Police bust 'criminal gang of airport workers behind theft of £100,000 of valuables including jewelry and cash from travelers’ suitcases (PHOTOs)

Sunday, March 10, 2024
 – A criminal gang of airport workers in Spain have reportedly been arrested or placed under investigation on suspicion of stealing valuables from travellers' suitcases in a new police operation.

In December police in Tenerife announced they had arrested 14 people on suspicion of stealing millions of pounds worth of jewellery, phones, and cash from holidaymakers' luggage.

Overnight, detectives in Madrid went public with their operation at the city's busy international airport, revealing 16 workers had been arrested and another 22 were under investigation as part of an ongoing criminal probe.

Civil Guard officers said they had recovered stolen items worth more than €120,000 (£100,000), with sources saying the value of the property taken could be far higher.

The victims reunited with their belongings including a young musician whose violin went missing as he headed to London for a concert.

A spokesman for the Civil Guard in Madrid, which led Operation Union, said: 'Investigators have managed to recover a large number of items stolen from suitcases which had been checked in by passengers.

'Their value exceeds €120,000 (£100,000).

'As a result of this operation at Adolfo Suarez Madrid-Barajas Airport, 16 people have been arrested and another 22 placed under investigation.

'They are all workers at firms operating inside the airport accused of taking advantage of their jobs inside the airport premises to access and steal the contents of suitcases.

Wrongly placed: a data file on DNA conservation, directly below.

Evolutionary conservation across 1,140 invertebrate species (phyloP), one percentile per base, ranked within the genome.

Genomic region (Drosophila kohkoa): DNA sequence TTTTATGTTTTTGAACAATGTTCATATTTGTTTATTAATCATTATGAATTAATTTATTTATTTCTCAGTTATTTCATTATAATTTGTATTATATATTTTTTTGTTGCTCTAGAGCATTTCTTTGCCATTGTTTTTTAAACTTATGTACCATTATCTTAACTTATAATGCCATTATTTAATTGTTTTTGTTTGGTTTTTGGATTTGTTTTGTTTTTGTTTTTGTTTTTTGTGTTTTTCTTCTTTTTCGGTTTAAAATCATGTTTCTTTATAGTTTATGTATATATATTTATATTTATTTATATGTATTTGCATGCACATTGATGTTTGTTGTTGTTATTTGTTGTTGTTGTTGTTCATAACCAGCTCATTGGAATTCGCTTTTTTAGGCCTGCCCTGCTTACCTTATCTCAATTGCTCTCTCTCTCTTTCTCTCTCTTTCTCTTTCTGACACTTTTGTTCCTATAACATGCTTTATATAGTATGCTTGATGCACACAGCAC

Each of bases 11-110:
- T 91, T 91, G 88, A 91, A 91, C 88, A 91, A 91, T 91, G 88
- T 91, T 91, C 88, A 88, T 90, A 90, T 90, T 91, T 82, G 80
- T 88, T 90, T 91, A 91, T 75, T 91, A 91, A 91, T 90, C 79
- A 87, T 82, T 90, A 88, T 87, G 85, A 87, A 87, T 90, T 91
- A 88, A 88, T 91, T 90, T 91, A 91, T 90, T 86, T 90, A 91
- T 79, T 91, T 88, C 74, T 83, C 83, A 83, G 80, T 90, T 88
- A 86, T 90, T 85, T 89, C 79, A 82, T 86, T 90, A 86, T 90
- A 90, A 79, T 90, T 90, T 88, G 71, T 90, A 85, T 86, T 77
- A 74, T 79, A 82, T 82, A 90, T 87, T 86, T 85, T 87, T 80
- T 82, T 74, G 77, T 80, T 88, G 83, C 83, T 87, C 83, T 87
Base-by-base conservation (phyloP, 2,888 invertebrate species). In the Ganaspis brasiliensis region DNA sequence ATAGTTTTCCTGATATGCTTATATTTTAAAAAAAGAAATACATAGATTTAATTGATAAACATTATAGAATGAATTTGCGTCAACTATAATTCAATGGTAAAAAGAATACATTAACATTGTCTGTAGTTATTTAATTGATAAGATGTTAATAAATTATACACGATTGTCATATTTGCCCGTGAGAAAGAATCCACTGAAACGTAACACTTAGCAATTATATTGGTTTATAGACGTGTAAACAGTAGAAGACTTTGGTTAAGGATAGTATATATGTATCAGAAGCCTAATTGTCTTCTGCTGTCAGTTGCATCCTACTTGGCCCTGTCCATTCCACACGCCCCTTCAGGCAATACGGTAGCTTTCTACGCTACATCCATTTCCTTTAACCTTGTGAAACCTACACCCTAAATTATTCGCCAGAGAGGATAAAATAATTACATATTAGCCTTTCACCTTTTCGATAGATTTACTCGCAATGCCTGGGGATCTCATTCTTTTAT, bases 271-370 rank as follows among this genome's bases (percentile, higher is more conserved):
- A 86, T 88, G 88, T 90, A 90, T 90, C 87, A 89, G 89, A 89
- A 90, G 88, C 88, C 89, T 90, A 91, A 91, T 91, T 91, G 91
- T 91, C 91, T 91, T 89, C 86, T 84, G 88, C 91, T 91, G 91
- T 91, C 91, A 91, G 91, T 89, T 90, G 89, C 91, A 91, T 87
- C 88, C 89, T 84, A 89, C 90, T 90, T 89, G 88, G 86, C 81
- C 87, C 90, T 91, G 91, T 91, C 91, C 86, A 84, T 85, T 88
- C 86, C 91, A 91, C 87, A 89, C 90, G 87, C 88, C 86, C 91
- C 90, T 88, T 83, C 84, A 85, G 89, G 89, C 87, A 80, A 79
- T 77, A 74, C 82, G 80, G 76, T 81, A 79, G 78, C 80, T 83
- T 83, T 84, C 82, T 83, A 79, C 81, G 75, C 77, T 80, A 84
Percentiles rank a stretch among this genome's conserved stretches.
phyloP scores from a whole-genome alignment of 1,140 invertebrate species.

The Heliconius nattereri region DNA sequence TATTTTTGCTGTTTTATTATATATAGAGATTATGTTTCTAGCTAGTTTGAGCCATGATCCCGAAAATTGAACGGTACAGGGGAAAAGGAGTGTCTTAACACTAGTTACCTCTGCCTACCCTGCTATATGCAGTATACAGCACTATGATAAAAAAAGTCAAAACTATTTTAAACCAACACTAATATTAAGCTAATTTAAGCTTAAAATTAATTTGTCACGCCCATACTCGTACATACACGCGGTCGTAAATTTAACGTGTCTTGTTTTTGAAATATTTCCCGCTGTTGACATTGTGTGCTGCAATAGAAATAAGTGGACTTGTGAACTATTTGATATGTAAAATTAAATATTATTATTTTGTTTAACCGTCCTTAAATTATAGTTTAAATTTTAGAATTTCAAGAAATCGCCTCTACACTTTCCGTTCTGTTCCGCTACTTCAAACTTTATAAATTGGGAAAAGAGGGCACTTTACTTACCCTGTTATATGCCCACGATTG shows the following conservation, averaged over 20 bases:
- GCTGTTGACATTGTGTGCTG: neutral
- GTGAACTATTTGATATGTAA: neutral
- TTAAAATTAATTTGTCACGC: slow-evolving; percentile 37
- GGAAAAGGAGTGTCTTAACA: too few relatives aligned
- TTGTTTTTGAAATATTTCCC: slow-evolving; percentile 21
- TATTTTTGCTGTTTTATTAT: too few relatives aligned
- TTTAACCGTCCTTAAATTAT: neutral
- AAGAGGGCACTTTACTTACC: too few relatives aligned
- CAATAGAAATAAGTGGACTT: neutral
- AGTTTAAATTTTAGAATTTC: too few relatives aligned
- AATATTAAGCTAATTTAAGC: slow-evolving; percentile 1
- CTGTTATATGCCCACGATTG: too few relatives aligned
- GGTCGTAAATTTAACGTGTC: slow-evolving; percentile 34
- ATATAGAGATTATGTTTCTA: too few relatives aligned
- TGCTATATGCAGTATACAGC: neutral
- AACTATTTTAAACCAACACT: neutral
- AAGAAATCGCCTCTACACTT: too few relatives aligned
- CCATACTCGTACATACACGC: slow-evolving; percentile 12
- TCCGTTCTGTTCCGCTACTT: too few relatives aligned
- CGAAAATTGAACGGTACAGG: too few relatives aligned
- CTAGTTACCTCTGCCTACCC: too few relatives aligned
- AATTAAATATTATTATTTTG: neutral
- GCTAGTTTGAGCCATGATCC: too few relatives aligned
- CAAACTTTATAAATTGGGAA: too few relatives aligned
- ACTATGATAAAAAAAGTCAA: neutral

'The items recovered include a large amount of designer clothing and electronic devices, cameras, jewellery and cash but also a violin and a bible.

'The violin belonged to a young musician who was going to participate in a concert in London.

'A stolen camera has also been returned to a US Army officer who was tracked down to Puerto Rico where he was stationed.

'Food items recovered, which included cured meats, cheese, and ham, have been handed over to soup kitchens after we were unable to identify the travellers they had been taken from.

In December Civil Guard officers revealed 14 Tenerife South Airport workers had been arrested and another 20 placed under investigation.

The operation to snare them was launched after an increase in the number of complaints from passengers who said things had gone missing from their luggage.

Nearly 30 designer watches were recovered along with jewellery, phones, and electronic devices as well as €13,000 (£11,000) in cash.

Spanish police released footage showing them frisking suspects they had held before opening up their lockers to discover stolen items.

A spokesman for the Civil Guard, which led Operation Orotel as it was codenamed, said at the time: 'The value of the recovered items stands at nearly €2 million (£1.7 million).

'Fourteen people have been arrested at Tenerife South Airport and 20 other people placed under investigation on suspicion of robbery, membership of a criminal gang, and money laundering.

'They are all airport workers.

'The operation began after an increase in the number of complaints from passengers who said valuables and cash had been stolen from suitcases they had checked in.

'The victims are of different nationalities.

'The suspects allegedly took advantage of their jobs at the airport to load and unload cases at a slower rhythm and put greater distance between each case.

'They would also open the luggage once it was inside the hold, out of view of passengers and other people.'

The spokesman added: 'Once they had taken the objects that interested them, they would close the zip to make sure there was no sign they had manipulated the contents.'

He said the suspects would also use screens to hide the fact they were opening up passengers' luggage.

Police sources said after the arrests at Tenerife South Airport, the airport used by most British holidaymakers to enter the island rather than the one in the north, that they believed millions of pounds worth of valuables could have been stolen given the value of the material recovered.

Post a Comment